Augmented IL-10 production and redox-dependent signaling pathways in glucose-6-phosphate dehydrogenase-deficient mouse peritoneal macrophages.
ABSTRACT Glucose-6-phosphate dehydrogenase (G6PD) supports cellular antioxidant pathways. G6PD deficiency is associated with malaria protection but was shown to worsen the clinical course to injury. This study tested whether G6PD deficiency manifests in altered cytokine responses using peritoneal macrophages from a G6PD-deficient mouse model with a degree of defect similar to the common type A(-) human G6PD deficiency. Lipopolysaccharide (LPS)-induced interleukin (IL)-10 and IL-12 production was doubled in G6PD-deficient macrophages compared with wild-type (WT). Protein kinase C (PKC) activation by phorbol-ester prior to LPS resulted in a fivefold greater IL-10 production in G6PD-deficient macrophages compared with WT. Interferon-gamma treatment prior to LPS augmented IL-12 production in G6PD-deficient and WT macrophages and partially inhibited IL-10 production by G6PD-deficient macrophages. The antioxidants (N-acetyl-L-cysteine and glutathione ethyl-ester) blunted IL-10 and IL-12 production, indicating a role for oxidative stress in the observed response differences between deficient and WT macrophages. LPS-induced activation of nuclear factor-kappaB, cyclic adenosine monophosphate response element-binding protein, and specificity protein 3 was augmented in G6PD-deficient cells compared with WT. The PKCdelta inhibitor Rottlerin inhibited IL-10 and IL-12 production at different 50% effective-dose concentrations between deficient and WT macrophages, indicating elevated PKCdelta activity in deficient cells. This study reveals that activated G6PD-deficient macrophages display an augmented production of cytokines with a prominent impact on IL-10 production. The altered cytokine responses are associated with augmented activation of redox-dependent transcription factors and PKCdelta. Alterations in signaling pathways and associated changes in cytokine production may play a role in modulating the inflammatory responses following bacterial or malarial infections in G6PD deficiency.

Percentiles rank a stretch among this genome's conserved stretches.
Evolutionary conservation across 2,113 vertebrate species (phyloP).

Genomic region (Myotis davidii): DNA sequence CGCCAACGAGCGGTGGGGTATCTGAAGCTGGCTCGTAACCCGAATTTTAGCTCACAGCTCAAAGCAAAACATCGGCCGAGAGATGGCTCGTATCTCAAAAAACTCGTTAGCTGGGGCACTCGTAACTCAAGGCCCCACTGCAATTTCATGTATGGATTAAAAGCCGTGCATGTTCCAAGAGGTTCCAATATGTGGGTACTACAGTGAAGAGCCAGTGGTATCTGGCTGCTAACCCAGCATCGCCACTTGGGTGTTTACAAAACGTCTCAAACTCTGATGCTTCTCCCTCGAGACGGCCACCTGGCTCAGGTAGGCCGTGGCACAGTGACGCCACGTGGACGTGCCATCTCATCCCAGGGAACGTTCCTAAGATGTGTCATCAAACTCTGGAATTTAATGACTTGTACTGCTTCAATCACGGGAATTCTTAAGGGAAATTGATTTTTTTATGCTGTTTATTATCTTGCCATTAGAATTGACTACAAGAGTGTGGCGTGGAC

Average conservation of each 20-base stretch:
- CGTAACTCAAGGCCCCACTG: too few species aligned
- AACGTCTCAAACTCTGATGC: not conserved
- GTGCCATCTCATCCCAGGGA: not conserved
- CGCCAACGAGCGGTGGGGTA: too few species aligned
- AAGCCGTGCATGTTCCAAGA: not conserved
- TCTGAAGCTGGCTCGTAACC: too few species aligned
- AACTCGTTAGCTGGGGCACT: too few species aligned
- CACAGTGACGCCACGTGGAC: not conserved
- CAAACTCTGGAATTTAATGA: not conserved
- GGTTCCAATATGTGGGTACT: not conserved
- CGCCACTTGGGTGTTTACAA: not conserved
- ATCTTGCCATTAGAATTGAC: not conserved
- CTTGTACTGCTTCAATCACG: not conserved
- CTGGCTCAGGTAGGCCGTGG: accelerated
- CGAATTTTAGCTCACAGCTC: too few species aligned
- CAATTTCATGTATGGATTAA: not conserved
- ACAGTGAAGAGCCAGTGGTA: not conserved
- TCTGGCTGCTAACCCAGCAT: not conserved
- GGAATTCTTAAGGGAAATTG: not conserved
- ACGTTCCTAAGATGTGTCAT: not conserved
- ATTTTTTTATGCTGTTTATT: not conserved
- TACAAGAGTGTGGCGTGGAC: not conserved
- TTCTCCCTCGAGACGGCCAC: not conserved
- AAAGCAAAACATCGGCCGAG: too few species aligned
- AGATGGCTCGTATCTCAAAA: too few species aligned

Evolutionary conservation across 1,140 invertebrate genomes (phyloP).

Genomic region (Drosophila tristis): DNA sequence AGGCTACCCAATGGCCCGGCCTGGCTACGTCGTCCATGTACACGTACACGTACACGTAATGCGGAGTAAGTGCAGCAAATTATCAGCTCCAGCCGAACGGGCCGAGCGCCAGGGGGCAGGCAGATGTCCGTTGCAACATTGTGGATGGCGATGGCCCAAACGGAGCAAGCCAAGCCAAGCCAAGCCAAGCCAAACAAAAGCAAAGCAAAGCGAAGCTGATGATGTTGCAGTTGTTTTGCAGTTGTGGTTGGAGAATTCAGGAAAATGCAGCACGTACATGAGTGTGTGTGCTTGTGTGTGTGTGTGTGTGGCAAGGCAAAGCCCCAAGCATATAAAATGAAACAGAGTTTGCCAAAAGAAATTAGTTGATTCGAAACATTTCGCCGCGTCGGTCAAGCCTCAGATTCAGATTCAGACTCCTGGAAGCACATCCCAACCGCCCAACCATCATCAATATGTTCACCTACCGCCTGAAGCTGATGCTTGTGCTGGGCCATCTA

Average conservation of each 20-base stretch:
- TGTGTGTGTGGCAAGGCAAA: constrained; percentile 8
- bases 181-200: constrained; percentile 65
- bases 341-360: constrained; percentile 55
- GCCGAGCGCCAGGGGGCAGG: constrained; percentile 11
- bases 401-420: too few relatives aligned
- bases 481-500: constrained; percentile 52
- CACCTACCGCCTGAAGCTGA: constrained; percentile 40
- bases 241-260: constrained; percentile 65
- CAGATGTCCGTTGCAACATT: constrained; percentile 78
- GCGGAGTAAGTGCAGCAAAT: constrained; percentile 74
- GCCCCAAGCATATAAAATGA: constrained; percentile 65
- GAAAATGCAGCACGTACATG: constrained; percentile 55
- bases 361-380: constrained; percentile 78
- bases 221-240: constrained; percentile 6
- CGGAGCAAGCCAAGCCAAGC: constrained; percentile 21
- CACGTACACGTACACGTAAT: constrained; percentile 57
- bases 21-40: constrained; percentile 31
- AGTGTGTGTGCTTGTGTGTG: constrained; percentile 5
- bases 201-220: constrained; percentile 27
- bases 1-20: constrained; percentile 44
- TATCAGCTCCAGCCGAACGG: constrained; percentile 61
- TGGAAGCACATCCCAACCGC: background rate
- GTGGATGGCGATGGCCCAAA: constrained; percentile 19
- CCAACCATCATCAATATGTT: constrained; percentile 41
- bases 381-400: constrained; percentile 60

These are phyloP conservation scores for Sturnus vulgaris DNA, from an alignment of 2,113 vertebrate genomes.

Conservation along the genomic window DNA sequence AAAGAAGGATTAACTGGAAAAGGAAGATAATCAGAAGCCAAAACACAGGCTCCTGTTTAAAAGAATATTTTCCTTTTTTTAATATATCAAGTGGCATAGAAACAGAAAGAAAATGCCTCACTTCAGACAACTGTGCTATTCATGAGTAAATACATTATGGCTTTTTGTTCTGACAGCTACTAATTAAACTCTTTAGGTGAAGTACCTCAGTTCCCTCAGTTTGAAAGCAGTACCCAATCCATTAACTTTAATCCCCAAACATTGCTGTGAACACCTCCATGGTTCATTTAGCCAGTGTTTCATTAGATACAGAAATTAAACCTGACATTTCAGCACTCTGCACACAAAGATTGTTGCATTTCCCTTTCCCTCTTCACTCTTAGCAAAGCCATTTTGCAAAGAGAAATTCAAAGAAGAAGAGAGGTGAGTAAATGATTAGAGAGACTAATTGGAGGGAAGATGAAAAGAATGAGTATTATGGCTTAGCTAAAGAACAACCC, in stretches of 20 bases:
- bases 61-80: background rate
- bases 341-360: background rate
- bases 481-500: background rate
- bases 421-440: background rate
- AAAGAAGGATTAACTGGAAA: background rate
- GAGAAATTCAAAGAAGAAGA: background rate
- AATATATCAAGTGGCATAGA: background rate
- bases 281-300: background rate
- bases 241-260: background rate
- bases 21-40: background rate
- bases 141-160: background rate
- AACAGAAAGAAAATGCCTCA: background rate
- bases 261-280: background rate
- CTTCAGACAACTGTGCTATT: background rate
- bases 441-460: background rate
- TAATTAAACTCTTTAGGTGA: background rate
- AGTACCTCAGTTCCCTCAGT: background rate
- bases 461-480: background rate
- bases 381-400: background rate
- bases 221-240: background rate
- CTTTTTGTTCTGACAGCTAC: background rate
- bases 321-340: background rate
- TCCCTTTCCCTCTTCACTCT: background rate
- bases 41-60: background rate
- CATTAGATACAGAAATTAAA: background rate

Article: Oxidative stress in malaria.[show abstract] [hide abstract]
ABSTRACT: Malaria is a significant public health problem in more than 100 countries and causes an estimated 200 million new infections every year. Despite the significant effort to eradicate this dangerous disease, lack of complete knowledge of its physiopathology compromises the success in this enterprise. In this paper we review oxidative stress mechanisms involved in the disease and discuss the potential benefits of antioxidant supplementation as an adjuvant antimalarial strategy.International Journal of Molecular Sciences 01/2012; 13(12):16346-72. · 2.60 Impact Factor